My engagement with the MOOC has taken a big leap forward because it has helped to increase my confidence and experience in the e-environment. I am already convinced of the value of participating in the MOOC because of this. It has helped to break down my threshold of resistance and fear of going on-line. But, as I mentioned in my previous blog, now I've gotten over my initial resistances its turning out to be fun. Like a game, I'm learning some rules and skills as I go, by trial and error. I think the capacity for fun, the capacity to have fun and its connection with learning is under-rated because fun is, at least partly, a mode of emotional engagement. Its a bit like 'flow' the creative state where you have the wonderful experience of being absorbed in something and forgetting about yourself for a while. Emotions are important in learning, in creativity and in the on-line environment as I happened across recently.
In my non-MOOC Twitter stream, someone reTweeted a post by David Dobbs (@David_Dobbs) a writer who included a link to what he described as an 'achingly beautiful' and 'sad' review in the NYTimes Book Review of a book about Ernest Hemingway (sorry I still havent taught myself how to include the direct link here - you can get it via David Dobbs Twitter and link to his blog, if you're really keen.) I immediately started following him because he had used those words and tweeted to tell him so, but only because my confidence has increased in the on-line environment through participation in the MOOC. I wasn't expecting a reply - I just wanted to let him know I responded to those words.
About an hour later another Tweet from David Dobbs came through to all his followers saying thanks, and that he had had amazing reaction to the Tweet about the Ernest Hemingway review. My theory is that it generated so much interest because it had the words 'achingly beautiful' and 'sad' in it and that lots of other people had been attracted to it for the same reasons as me. One of my favourite Tweeters is Maria Popova at Brainpicker because she loves things she recommends, she adores them, she swoons over them, she is moved by them and I respond. Enthusiasm goes a long way with me. Of course there's a danger that emotion can be manufactured and faked quite easily online but for the time being, at any rate, I like to think its a relatively authentic space - at least until its more comprehensively colonised by marketeers and profit-mongers.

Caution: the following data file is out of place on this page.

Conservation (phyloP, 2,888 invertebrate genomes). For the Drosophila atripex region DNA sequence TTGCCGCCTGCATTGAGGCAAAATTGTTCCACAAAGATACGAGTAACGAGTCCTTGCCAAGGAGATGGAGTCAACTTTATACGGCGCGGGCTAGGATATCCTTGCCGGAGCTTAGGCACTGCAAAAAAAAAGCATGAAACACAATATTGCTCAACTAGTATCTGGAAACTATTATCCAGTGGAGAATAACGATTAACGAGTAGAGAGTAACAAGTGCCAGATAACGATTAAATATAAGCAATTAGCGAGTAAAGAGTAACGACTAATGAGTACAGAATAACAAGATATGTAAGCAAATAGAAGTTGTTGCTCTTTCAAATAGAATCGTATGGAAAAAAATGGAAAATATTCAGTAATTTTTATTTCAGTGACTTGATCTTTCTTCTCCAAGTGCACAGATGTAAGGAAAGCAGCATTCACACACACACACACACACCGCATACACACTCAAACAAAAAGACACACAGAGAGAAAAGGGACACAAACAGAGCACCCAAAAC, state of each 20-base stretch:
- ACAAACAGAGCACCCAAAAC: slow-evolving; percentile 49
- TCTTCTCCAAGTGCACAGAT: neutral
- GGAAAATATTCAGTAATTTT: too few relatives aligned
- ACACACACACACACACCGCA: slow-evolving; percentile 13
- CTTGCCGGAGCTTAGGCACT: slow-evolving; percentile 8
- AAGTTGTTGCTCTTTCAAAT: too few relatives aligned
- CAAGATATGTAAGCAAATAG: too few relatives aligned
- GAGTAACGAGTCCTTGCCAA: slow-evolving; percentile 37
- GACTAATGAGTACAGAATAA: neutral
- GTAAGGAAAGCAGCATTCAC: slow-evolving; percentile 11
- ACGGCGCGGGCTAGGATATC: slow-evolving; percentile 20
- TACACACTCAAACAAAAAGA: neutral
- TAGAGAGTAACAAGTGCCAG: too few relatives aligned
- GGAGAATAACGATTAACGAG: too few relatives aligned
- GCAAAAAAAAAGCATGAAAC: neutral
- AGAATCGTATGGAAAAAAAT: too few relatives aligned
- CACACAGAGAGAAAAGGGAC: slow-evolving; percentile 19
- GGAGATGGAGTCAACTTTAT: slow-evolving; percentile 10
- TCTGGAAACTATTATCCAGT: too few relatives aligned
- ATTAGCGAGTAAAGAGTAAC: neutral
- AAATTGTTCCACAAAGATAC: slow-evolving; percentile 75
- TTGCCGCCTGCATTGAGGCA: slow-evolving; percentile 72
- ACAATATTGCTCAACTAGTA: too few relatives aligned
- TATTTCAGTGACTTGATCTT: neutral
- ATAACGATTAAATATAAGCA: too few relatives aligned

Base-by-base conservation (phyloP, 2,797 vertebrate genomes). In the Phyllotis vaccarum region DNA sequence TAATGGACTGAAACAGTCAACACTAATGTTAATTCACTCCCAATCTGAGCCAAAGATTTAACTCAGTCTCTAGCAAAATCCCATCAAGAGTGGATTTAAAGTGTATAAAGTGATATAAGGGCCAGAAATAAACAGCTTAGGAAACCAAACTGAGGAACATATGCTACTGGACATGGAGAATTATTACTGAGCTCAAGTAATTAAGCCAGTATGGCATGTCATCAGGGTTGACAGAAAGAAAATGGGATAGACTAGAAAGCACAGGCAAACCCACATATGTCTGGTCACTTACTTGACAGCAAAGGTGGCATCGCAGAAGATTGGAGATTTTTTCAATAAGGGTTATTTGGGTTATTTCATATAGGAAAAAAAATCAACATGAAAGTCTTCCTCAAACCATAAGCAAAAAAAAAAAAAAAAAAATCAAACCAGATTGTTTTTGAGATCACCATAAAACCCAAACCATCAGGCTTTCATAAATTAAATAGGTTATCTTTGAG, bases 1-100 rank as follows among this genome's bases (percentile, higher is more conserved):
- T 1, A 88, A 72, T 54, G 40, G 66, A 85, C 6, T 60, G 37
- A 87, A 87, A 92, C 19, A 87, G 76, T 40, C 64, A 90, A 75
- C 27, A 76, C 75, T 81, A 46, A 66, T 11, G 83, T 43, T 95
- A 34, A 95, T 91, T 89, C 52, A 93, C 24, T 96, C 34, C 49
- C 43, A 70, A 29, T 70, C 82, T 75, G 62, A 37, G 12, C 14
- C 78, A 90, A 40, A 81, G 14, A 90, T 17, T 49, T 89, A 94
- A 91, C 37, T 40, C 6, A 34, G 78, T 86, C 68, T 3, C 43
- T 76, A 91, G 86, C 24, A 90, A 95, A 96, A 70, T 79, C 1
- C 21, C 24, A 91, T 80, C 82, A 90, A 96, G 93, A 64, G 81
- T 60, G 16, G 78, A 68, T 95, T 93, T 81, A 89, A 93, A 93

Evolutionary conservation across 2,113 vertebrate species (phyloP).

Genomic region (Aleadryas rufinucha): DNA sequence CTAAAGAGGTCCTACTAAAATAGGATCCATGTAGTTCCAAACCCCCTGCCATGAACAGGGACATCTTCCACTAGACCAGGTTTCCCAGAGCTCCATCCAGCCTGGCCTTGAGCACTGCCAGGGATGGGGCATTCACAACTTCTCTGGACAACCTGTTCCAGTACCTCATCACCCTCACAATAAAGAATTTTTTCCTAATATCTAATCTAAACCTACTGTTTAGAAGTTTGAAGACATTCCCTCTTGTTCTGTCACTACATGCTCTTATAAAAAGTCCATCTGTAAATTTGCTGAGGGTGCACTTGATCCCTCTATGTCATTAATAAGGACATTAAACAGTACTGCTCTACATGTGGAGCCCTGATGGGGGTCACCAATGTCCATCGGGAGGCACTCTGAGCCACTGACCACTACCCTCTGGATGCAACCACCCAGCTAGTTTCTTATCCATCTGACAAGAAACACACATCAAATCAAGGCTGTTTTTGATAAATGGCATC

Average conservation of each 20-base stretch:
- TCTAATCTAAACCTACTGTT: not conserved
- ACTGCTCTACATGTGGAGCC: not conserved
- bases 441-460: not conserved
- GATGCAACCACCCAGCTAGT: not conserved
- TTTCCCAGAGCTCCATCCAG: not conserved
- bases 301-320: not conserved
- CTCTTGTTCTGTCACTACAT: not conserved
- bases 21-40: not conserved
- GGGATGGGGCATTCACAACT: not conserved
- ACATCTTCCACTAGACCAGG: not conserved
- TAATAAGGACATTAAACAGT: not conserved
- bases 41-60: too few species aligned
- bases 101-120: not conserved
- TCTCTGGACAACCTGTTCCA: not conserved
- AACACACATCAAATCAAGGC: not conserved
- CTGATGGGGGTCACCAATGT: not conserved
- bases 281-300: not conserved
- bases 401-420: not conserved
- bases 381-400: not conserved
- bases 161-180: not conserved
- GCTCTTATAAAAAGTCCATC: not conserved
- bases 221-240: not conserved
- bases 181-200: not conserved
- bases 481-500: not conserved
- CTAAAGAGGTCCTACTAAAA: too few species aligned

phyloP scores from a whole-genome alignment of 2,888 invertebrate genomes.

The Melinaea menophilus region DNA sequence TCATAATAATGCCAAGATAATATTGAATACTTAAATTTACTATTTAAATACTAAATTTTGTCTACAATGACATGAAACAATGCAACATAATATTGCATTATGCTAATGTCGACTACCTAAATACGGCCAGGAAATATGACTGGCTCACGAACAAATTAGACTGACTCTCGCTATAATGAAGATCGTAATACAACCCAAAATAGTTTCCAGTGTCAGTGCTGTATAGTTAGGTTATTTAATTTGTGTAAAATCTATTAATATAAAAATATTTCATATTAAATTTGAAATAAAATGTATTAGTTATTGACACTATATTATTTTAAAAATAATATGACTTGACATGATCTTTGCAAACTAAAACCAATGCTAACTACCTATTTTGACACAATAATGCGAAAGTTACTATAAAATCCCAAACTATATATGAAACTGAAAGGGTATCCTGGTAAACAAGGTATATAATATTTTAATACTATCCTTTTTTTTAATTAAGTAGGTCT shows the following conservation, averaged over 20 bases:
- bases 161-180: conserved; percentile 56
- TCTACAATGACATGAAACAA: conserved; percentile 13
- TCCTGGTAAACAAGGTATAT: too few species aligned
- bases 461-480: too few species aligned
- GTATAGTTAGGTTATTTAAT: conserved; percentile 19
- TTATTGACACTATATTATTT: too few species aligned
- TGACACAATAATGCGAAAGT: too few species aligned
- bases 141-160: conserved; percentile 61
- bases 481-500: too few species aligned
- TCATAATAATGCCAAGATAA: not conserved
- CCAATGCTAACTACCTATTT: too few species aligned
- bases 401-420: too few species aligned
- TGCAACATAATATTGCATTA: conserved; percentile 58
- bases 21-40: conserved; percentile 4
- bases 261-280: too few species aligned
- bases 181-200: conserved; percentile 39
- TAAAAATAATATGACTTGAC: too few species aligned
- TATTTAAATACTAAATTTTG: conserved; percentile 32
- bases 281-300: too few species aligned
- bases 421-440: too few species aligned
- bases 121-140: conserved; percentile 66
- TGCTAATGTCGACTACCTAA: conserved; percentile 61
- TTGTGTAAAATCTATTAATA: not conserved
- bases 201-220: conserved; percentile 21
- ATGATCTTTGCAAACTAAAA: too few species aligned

I suppose as far as teaching and learning goes, explaining to people that getting involved in on-line learning and getting into the on-line environment is likely to be fun - rather than something they 'ought' to do in order to keep up - might attract people, curious people, who like playing but don't like being told what they 'ought' to do. But it won't work if you're faking it. The on-line environment at the moment IS surprising, amazing, unpredictable, as well as frustrating. Continuing my metaphor theme, its a wild, untamed, unruly place - the technical and intellectual equivalent of an undiscovered continent: we don't know what it is yet. I'm talking about the on-line environment in general here but it also applies to the MOOC environment.
The best teachers are ones who are passionate about what they do - hardly a radical idea but one that deserves closer attention for the relationship between emotions and the life of the mind and learning. As is probably not surprising to some, I'm also a fan of Antonio Dimasio who wrote 'Descartes Error'. Descartes was wrong - its not that 'I think therefore I am'; its that 'I feel, therefore I think and connect.'